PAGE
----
Those parishioners who have a holy orthodox Priest will not wish to lose him by sending in his name. And those who are not impressed with theirs would not wish to have him for Bishop. So how do we choose?

It reminds me of the joke going round for years here. In answer to who would you like to be the next Bishop would come the reply 'It would be nice to have a Catholic!'

Thank you Father for 'keeping your head down' during what must have been very trying times.

gemoftheocean said...

James, FIRST TIME EVER I have EVER heard ANY American use "banged wagon." That particular idiocy was entirely of his own device.

That said, I can't stand such mangling either. It screams "Hello, I've never picked up a book." Saves time. You can basically discount what they say, or take it with a huge grain of salt.

vetusta ecclesia said...

One thing I hate in the Bishops is "Vicar of Bray" syndrome, the holding of views that vary with the incumbent authority. Have you noticed how many of the sycophants are "sporting" pectoral crosses in imitation of Pope Bergo.'s?

Anne said...

Dear Father, Lifesite News have a petition for Cardinal Raymond Burke to thank him for his service to the Vatican as well as to the Truth of the Gospel. I leave the link here if you wish to share it for those to sign. God bless you.

B flat said...

Dear Father,
Your cry of: "God give us bishops who believe in YOU!" is very poignant.
For all the talk of "The Magic Circle" in England and Wales, there have been bishops who did not fit the mould (suffering for it, presumably)in the past. I can suggest two present diocesan bishops who are definitely not of the same mind as Kieran Conry. Perhaps the position in England is not quite so bleak as it appears? It is the scattering of the sheep that makes them feel the absence of the Shepherd, but He promised to be with us always, and we have to trust His care, and grow strong in harsh circumstances. Prince Charles ended his address to an ACN meeting in the House of Lords with St Paul's words. that suffering produces endurance, endurance produces character, character produces hope. And hope does not disappoint us. (Romans 5:3-5)

I am sorry James's "pedantry" distracted commenters from his point about infant baptism. I disagree with James completely on this, much as I sympathise with his very relevant points on language. Infants are baptised only because the Church believes the profession of Faith of parents and Godparents made on behalf of the child, and assumes that people will live as they profess to believe. If the parents are being dishonest, then the child is being raised in cynical unbelief clothed in external conformism, and eventually the young soul rebels. Argument about how to prevent this is chicken and egg; good praxis evidences good faith and strengthens it. Bad faith leads to moral breakdown. This is the key worry with the new view proposed by card. Kasper, abp Forte, and others at the Synod, who claim to wish to change praxis while keeping the Faith intact. Without judging them, or impugning their good faith, I do not believe this can be done.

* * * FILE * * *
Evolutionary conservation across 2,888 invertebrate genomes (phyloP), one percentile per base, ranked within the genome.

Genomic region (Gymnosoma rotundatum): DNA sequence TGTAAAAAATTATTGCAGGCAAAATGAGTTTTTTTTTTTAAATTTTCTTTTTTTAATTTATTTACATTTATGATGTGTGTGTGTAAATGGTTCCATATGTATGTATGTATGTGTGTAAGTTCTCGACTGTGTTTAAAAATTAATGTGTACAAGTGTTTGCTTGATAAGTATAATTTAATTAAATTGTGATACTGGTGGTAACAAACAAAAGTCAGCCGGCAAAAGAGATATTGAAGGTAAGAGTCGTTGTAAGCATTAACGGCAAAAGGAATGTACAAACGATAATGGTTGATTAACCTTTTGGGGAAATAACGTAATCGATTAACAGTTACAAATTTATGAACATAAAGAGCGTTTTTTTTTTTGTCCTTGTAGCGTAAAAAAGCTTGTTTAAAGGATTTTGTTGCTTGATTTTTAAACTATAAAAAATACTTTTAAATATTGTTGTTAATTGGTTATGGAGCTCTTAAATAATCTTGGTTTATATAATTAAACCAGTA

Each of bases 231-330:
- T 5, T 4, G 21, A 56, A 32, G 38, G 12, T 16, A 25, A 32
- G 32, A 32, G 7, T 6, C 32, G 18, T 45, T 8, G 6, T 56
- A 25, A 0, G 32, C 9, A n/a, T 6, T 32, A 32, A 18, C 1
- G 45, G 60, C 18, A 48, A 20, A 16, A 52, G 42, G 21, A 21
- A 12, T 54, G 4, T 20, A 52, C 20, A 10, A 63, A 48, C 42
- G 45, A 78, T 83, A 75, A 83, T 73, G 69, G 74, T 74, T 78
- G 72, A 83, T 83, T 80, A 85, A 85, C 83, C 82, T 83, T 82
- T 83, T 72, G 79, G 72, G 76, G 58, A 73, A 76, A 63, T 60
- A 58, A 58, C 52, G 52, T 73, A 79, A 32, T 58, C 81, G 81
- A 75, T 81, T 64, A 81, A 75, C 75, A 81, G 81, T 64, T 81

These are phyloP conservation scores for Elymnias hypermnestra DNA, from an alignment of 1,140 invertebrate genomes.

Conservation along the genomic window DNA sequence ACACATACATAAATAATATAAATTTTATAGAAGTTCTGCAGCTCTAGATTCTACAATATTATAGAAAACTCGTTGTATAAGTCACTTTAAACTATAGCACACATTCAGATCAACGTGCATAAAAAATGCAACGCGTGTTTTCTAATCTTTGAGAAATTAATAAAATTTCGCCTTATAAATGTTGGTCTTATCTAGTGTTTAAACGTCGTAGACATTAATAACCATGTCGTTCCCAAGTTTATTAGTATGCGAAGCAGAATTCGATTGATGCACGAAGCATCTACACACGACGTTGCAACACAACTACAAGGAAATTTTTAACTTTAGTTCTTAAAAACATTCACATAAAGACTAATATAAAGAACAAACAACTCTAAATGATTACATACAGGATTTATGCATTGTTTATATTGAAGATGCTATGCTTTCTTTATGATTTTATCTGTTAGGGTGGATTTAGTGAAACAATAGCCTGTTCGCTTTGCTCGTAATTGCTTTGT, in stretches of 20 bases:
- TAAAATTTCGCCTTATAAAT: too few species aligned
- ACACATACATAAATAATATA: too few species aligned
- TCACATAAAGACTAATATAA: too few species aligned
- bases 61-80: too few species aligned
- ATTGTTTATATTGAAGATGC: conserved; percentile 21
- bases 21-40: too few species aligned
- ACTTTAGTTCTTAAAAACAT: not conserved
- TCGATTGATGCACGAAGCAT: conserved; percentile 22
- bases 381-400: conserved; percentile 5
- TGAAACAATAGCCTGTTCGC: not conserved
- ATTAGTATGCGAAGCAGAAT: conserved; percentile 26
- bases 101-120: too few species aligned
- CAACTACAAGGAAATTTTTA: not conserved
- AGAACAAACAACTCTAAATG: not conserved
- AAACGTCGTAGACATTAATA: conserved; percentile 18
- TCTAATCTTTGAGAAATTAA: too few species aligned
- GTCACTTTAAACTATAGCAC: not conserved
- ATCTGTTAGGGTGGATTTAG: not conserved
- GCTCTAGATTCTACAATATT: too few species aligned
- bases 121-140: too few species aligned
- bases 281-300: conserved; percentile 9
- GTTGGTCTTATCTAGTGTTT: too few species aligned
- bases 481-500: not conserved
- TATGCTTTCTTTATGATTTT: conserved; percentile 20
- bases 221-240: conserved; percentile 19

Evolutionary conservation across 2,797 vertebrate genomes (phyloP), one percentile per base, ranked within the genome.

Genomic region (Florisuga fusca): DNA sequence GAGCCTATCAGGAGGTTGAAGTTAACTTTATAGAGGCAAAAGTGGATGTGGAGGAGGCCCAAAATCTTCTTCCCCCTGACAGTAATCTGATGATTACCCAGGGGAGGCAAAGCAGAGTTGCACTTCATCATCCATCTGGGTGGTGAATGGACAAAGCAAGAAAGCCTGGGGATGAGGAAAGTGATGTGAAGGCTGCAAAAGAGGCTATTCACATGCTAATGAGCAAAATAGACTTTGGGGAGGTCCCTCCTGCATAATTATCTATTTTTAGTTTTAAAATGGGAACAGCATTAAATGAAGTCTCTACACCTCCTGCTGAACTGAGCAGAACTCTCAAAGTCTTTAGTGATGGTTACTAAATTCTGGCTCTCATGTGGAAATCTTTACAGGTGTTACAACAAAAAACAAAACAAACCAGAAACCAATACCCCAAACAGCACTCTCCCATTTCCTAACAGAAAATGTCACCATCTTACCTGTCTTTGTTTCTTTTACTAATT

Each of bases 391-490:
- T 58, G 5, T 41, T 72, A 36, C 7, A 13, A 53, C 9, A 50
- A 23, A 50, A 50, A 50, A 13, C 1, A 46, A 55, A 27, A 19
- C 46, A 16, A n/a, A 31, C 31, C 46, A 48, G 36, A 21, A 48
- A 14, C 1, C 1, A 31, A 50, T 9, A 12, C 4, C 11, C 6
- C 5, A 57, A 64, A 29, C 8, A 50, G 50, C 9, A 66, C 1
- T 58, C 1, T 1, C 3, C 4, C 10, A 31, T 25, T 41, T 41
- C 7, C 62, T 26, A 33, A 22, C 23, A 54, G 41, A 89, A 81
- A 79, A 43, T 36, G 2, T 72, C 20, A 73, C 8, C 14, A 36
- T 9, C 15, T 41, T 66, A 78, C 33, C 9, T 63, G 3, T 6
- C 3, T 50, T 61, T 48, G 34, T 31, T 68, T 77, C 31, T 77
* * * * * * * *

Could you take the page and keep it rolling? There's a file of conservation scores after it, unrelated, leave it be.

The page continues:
Traditional Liturgy, piety and faith, brought thousands to acknowledged sanctity. Modernism promises much, but has brought only disorder and loss in the Church, and a widespread denial of Christ outside it.

Nicolas Bellord said...

My mind goes back to the beginning of this pontificate when in Rio Pope Francisco told the young and presumably all the Church to make a 'mess'. Well in the last couple of days I saw that the Spanish word was "lio". I am not very familiar with colloquial Spanish and less so with colloquial Argentinian Spanish but the equivalent in Portuguese is "lixo" which is strictly "rubbish" i.e. the smelly stuff one puts in the dustbin. The Spanish use a different word for household rubbish: "basura" but if you google translate "lio" you get several other translations for it E.g. mess, muddle and one using the f word. It certainly seems to me that his Holiness was calling for something stronger than a 'mess'. We certainly seem to have it!

Frederick Jones said...

What is the point of joining a church increasingly like the Anglican Communion; a veritable ecclestiastical Noah's Ark? Under the great Benedict one knew where authority lay - with the Tradition. Now chaos is come again.